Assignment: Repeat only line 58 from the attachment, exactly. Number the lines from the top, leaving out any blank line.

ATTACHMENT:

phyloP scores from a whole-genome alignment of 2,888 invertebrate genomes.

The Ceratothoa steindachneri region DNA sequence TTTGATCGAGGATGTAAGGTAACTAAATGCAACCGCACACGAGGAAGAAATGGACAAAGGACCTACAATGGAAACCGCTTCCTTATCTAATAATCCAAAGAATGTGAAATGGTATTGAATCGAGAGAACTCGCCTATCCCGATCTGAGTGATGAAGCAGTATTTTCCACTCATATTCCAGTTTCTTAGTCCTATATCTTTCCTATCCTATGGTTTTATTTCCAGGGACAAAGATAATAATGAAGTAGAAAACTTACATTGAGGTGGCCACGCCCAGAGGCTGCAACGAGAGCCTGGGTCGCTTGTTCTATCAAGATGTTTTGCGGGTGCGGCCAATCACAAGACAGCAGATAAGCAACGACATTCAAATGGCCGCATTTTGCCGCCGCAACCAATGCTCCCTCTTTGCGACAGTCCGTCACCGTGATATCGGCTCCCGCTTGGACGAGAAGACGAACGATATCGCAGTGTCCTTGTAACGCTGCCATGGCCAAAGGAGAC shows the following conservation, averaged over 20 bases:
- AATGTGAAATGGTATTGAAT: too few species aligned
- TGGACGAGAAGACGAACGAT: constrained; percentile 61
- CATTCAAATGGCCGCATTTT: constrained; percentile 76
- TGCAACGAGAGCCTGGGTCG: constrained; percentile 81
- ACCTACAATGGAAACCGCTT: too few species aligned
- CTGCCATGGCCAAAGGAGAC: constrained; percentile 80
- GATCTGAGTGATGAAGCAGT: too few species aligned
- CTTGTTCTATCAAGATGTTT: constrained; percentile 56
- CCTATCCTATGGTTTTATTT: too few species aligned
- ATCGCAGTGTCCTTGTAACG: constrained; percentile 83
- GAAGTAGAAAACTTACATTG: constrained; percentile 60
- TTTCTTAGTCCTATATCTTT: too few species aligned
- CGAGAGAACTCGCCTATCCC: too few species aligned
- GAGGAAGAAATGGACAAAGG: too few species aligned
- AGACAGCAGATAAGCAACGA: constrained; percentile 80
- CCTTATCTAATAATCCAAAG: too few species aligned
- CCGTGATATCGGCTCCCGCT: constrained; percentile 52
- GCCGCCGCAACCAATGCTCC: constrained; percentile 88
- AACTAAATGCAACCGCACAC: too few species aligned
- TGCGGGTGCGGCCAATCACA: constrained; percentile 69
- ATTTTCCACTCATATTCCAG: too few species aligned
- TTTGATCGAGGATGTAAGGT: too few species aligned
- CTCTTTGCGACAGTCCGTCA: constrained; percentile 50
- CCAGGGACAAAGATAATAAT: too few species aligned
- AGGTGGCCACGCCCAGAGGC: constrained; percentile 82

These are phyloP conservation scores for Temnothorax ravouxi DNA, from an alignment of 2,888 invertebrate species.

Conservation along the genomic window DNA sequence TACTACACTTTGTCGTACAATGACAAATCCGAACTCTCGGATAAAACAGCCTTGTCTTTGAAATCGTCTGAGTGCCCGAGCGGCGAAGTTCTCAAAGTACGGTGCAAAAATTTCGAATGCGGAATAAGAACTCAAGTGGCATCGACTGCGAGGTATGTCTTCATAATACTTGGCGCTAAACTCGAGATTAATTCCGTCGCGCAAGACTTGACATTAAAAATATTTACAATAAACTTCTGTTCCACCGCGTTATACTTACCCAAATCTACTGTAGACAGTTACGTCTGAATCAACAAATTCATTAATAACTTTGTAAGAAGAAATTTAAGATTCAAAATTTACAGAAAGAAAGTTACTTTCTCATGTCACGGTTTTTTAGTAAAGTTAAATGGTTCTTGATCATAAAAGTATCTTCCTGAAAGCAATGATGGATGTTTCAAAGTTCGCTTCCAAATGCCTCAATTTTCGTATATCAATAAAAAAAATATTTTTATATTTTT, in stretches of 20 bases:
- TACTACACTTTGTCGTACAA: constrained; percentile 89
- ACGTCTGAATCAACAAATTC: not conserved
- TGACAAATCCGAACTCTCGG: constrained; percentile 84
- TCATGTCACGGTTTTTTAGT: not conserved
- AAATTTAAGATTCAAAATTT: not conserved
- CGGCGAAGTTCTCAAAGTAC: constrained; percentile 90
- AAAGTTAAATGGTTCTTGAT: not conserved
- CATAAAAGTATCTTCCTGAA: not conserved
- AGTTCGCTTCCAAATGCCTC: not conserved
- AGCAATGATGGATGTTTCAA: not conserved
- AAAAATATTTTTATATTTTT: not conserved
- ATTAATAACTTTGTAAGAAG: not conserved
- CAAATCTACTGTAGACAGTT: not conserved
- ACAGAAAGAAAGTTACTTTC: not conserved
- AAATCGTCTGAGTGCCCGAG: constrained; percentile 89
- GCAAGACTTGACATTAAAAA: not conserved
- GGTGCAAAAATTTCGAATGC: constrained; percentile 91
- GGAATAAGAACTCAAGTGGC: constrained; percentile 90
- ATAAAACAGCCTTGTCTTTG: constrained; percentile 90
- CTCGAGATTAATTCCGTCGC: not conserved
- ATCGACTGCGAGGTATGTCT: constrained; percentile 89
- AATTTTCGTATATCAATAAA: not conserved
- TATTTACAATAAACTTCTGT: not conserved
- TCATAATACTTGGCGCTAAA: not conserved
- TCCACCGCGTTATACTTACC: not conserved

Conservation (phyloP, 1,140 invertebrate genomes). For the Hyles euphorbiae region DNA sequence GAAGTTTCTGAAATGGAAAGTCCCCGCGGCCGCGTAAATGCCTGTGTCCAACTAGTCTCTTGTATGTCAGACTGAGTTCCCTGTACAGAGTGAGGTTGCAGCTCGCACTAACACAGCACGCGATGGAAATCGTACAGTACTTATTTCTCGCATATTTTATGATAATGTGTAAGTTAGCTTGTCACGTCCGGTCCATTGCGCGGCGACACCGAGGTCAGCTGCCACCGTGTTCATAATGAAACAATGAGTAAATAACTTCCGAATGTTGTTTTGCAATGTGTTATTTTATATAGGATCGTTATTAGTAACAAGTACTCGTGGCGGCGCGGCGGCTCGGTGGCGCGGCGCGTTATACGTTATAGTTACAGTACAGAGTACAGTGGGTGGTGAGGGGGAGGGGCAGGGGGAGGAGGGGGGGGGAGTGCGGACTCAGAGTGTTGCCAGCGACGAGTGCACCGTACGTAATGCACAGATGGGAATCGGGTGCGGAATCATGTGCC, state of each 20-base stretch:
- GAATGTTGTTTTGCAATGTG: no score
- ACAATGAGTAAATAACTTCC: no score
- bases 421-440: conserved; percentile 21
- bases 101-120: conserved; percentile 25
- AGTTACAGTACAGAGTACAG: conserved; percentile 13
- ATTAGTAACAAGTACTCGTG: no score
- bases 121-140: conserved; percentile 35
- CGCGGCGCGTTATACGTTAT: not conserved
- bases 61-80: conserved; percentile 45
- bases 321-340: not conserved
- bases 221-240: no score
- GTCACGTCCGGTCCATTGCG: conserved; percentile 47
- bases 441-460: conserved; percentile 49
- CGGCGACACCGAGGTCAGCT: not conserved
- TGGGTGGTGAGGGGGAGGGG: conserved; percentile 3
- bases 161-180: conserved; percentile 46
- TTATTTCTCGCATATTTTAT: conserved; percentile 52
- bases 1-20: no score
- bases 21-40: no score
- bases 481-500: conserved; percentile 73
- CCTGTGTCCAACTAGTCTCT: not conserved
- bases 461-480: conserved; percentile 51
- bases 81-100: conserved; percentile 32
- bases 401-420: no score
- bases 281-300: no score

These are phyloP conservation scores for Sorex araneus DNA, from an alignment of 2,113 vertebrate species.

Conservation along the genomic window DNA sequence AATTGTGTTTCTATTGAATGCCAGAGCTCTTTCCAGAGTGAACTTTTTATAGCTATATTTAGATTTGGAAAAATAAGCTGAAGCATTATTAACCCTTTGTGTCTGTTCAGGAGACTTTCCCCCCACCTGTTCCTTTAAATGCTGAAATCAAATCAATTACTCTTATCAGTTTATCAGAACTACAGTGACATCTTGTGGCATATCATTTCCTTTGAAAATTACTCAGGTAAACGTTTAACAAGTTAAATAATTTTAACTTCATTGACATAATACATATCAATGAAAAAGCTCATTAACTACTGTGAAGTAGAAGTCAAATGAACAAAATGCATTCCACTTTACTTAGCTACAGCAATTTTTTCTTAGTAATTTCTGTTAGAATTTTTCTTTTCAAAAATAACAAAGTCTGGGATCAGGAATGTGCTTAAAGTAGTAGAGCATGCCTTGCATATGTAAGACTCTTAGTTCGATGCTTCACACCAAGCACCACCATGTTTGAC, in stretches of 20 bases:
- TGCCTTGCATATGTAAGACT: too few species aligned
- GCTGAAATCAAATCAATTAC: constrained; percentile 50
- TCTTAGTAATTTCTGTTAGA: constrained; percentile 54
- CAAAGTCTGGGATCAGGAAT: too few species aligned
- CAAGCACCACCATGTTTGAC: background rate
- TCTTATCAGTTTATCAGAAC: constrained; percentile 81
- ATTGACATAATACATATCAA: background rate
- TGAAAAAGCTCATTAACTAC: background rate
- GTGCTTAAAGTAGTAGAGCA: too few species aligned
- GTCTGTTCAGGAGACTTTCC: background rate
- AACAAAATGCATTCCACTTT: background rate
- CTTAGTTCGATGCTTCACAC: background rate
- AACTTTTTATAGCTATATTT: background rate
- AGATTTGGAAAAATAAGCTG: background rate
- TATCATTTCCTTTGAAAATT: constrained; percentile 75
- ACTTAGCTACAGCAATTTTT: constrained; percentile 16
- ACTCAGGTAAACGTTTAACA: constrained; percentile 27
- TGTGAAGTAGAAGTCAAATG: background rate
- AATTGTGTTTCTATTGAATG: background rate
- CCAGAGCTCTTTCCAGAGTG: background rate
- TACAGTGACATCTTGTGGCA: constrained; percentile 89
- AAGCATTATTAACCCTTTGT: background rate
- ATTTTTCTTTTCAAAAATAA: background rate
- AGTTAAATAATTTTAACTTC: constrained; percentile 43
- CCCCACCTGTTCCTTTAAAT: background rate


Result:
- bases 421-440: conserved; percentile 21